The other day, I found myself in Toy’R’Us shopping for a present for a one-year old, and I must say that I was highly amused.
First, I wound up choosing the See ‘n Say as her birthday gift. I’m going to go out on a limb and say that 99.576% of American children from my generation grew up with this toy, especially if I take into account the unsubstantiated Wikipedia factoid that Mattel introduced this toy to the market in 1965. However, technology has brought some new friends to the barnyard. I feel a little deprived that I couldn’t sit on the floor learning what geese, mice, and owls sounded like. I think instead of today’s 16 animals, I might have been constrained to 8. I also walked uphill to school both ways.
What really amused me though was the aisle of LeapFrog toys. I’m still highly suspicious of tech-oriented toys for the young. I cherish my memories of being outdoors peeling dandelion stems and throwing them into water so they would curl up like gourmet pasta noodles. After that, hours of playing restaurant with Jillian would ensue. And, I got a kick out of one of my student’s accounts of rigging up her little Red Rider wagon to look like a covered wagon, so she could traverse the wilds of her backyard. Imagination, not batteries, is the best foundation for play.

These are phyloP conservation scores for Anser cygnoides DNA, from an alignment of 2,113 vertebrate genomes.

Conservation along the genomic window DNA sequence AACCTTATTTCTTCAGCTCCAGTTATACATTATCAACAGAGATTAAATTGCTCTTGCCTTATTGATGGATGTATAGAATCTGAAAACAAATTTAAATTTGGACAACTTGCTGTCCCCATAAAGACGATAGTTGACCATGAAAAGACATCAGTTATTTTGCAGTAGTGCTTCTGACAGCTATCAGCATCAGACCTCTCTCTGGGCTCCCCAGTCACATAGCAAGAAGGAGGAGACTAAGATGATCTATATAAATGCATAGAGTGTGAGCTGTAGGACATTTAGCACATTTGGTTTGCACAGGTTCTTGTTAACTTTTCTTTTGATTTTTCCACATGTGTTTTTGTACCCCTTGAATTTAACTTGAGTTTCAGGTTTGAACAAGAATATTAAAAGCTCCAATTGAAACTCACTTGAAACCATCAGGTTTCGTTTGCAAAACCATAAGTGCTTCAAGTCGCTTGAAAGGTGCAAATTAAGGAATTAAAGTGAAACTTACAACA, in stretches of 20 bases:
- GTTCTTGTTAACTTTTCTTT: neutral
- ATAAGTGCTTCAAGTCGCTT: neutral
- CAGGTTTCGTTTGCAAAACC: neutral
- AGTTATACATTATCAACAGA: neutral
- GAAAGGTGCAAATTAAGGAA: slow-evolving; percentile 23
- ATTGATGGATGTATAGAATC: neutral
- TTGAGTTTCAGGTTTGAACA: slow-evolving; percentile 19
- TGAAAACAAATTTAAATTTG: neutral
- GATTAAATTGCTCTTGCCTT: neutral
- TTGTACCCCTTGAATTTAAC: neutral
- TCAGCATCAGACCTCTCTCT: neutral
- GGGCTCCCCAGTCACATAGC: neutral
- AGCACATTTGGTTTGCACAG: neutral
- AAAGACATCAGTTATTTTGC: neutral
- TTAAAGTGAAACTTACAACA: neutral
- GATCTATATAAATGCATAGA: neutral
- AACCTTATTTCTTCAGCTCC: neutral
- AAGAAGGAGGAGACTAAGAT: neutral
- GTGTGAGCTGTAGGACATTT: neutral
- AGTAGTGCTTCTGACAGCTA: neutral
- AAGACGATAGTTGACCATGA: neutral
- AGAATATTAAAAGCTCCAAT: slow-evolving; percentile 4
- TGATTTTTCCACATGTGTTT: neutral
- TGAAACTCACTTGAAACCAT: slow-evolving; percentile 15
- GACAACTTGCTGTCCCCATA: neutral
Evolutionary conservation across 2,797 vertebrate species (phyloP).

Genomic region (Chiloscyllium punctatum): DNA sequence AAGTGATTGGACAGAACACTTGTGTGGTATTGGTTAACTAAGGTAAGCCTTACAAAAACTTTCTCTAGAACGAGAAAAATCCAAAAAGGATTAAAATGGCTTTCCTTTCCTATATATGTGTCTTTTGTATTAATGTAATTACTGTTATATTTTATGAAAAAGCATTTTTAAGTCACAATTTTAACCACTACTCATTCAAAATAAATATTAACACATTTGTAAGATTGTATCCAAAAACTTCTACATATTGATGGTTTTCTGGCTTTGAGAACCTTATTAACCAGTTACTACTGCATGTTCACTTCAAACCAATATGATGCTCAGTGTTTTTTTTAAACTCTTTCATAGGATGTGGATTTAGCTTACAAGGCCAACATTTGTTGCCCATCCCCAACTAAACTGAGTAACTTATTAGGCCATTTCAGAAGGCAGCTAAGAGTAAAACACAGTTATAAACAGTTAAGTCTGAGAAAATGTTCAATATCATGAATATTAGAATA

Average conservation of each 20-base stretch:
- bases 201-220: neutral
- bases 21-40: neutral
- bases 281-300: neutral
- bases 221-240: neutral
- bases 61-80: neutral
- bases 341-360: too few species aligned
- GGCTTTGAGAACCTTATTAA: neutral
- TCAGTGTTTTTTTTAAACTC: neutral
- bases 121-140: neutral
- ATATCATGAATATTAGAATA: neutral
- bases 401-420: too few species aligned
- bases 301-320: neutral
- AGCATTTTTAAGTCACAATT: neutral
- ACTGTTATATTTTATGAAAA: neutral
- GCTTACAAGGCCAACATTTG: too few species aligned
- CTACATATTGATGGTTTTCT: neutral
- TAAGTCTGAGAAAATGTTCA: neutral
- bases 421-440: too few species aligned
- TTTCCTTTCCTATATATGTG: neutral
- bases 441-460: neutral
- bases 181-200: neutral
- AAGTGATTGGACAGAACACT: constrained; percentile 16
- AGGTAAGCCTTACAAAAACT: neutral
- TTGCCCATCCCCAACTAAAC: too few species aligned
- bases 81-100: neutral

However, LeapFrog started to win me over with their phonics toys. It’s pretty hard for an English teacher to resist the picture of riding down the road hearing the electronic din of “dog — da, da, dog” in the backseat. (My kids have no hope of escaping this. Did I mention that I almost did a cartwheel when a package containing The Man Who Loved Books Too Much arrived today?)
The best toy though was the Fix and Learn Speedy, featured in this cheesy commercial. I was playing with the features that teach kids shapes, and Speedy told me, “We’re running out of gas. Push the circle to fill the gas tank.” So, I pushed the circle, and a cute little glug-glug-glug-glug noise came from the toy. Then, I kid you not, Speedy asked me, “Was that biodiesel?” To this day, I haven’t yet figured out which big energy company has corporate ties to LeapFrog.